Al Jazeera's Jane Arraf, reporting from Fallujah, said many had walked for hours to attend Friday's protest and had turned the highway into a mosque for the weekly prayers.
"Prime Minister Nouri al-Maliki is under increasing pressure to listen to their demands," she said, adding that a lot of the protesters, mostly young men, were unemployed and that a lot of them have been in jail.
"They feel they've been neglected by the Shia government," she said.

World Bulletin observes, "The protests are evolving in the most serious test yet for Maliki and his fragile government that splits posts among Shi'ite, Sunni and ethnic Kurds, who were already deadlocked over how to share power for more than a year."  In a report for the Christian Science Monitor, Jane Arraf explains:

The Anbar demonstrations began in December, with protesters demanding an end to perceived targeting of Sunni Muslims after the arrest of the Sunni finance minister’s bodyguards on terrorism charges. But it is the arrests of dozens of Iraqi women that have infuriated many in this fiercely tribal area. That anger has spread to Sunni areas in Baghdad and to provinces farther north, and both Al Qaeda in Iraq and mainstream political figures have been quick to join the fray.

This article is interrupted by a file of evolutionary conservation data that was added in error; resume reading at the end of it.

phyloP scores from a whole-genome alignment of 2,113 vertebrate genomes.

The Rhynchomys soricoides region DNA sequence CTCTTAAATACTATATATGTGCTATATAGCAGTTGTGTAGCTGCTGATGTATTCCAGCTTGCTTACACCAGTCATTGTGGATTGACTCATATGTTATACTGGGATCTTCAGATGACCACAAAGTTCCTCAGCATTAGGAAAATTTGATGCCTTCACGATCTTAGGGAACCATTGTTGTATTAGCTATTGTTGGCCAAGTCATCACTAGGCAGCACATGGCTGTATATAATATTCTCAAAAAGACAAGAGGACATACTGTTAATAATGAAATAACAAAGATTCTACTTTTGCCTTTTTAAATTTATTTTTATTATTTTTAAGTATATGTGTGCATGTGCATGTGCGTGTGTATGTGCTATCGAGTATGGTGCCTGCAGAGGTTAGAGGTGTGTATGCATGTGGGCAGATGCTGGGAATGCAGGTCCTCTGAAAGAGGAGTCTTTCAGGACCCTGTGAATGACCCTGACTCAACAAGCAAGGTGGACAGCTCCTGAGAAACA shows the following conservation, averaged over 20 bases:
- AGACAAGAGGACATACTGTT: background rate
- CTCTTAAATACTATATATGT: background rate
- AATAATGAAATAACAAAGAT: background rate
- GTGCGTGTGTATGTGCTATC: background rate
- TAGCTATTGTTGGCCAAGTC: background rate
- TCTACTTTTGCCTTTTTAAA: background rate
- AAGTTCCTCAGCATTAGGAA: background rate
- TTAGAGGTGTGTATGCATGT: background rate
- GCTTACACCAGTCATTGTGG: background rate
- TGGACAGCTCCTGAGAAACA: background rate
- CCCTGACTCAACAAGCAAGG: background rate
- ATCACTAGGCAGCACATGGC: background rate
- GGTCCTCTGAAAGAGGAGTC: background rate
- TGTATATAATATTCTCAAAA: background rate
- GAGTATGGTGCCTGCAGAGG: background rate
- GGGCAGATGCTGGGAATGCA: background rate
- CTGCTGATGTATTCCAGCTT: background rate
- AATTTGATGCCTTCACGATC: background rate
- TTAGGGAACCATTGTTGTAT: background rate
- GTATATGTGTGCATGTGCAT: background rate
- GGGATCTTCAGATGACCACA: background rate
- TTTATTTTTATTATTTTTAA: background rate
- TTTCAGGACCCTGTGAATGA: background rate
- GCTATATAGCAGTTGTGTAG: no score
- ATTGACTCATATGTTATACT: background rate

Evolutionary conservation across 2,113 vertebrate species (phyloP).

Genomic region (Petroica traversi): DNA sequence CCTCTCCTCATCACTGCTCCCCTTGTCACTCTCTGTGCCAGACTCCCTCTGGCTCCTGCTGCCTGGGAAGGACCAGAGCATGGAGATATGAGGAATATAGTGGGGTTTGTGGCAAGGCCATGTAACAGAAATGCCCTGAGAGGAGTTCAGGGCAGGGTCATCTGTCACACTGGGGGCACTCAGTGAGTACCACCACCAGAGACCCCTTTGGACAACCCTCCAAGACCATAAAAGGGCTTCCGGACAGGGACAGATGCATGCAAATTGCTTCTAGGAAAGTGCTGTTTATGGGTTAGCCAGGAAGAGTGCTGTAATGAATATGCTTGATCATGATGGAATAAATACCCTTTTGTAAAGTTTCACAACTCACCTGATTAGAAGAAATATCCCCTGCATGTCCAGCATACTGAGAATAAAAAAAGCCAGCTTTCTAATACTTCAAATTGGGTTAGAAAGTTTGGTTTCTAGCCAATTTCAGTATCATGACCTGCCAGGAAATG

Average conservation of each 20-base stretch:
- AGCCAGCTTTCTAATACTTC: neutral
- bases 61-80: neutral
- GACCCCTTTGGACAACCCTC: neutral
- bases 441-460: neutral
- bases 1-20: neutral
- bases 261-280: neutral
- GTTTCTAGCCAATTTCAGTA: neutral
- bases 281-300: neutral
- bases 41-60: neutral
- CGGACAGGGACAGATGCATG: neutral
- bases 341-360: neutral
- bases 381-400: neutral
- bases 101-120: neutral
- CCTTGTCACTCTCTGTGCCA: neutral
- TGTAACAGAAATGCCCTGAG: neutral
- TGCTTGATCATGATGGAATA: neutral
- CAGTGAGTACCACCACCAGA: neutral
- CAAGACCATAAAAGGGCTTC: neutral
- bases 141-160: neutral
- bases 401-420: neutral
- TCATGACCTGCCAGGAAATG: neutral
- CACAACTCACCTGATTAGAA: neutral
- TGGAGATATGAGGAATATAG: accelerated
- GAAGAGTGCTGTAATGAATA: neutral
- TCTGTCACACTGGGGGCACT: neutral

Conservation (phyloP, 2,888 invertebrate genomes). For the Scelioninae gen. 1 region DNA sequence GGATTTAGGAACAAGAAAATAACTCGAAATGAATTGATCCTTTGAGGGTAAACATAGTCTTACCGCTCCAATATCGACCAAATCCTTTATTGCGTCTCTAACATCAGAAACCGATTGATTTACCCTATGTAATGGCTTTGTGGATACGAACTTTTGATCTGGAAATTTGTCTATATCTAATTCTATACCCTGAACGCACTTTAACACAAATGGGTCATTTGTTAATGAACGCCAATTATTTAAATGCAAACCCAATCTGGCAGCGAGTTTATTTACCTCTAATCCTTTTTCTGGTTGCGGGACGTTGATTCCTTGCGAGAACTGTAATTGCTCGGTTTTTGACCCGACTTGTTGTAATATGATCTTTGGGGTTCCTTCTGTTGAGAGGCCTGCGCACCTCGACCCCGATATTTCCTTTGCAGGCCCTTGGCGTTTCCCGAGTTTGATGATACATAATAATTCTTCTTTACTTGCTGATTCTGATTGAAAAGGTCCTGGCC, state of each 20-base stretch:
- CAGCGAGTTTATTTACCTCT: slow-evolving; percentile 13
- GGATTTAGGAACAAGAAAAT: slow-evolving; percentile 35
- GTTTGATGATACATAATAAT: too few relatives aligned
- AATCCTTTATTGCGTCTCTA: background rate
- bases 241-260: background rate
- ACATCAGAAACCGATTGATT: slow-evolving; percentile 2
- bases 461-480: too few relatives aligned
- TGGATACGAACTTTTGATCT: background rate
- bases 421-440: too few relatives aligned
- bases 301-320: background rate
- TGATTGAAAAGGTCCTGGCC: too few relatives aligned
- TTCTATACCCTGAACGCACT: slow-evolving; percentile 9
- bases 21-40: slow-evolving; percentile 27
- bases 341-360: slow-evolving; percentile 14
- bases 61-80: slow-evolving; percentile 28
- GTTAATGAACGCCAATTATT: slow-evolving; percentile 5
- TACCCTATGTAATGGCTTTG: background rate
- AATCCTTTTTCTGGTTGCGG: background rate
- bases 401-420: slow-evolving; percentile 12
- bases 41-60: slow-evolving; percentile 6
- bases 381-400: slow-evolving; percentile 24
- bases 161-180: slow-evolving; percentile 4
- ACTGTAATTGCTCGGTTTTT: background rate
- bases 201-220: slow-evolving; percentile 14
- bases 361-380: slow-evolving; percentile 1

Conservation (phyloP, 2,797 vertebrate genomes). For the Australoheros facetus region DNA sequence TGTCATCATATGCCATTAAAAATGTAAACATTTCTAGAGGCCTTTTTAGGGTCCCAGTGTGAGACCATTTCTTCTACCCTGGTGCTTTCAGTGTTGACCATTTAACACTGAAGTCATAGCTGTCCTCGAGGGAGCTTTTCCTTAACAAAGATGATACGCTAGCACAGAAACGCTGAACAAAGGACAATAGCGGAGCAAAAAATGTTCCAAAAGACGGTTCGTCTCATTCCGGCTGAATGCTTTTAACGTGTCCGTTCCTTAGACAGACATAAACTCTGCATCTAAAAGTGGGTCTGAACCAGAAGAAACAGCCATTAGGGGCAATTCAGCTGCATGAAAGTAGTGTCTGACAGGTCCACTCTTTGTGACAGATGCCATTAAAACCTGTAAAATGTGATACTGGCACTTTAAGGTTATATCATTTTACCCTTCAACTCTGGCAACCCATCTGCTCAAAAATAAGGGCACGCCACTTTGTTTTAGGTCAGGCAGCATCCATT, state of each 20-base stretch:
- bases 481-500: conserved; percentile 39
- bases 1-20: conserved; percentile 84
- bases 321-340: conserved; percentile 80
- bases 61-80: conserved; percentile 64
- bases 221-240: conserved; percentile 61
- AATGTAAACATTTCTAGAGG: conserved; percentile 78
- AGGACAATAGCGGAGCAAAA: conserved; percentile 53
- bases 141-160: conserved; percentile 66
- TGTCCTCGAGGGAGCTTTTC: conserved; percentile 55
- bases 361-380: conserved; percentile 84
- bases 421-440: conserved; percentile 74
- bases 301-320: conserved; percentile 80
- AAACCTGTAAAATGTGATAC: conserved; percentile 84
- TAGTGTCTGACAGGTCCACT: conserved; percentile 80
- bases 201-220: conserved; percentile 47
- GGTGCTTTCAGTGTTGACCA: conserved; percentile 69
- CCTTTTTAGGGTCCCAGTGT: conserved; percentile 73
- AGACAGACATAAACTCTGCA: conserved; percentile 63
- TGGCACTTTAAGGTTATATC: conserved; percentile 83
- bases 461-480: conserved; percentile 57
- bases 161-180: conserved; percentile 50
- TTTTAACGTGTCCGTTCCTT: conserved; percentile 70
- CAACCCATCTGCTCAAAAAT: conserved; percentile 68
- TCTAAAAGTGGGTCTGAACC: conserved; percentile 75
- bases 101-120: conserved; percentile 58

Human Rights Watch's "Iraq: A Broken Justice System" was released yesterday and noted:

Most recently, in November, federal police invaded 11 homes in the town of al-Tajji, north of Baghdad, and detained 41 people, including 29 children, overnight in their homes. Sources close to the detainees, who requested anonymity, said police took 12 women and girls ages 11 to 60 to 6th Brigade headquarters and held them there for four days without charge. The sources said the police beat the women and tortured them with electric shocks and plastic bags placed over their heads until they began to suffocate.
Despite widespread outcry over abuse and rape of women in pre-trial detention, the government has not investigated or held the abusers accountable. In response to mass protests over the treatment of female detainees, Prime Minister Nouri al-Maliki issued a pardon for 11 detainees. However, hundreds more women remain in detention, many of whom allege they have been tortured and have not had access to a proper defense.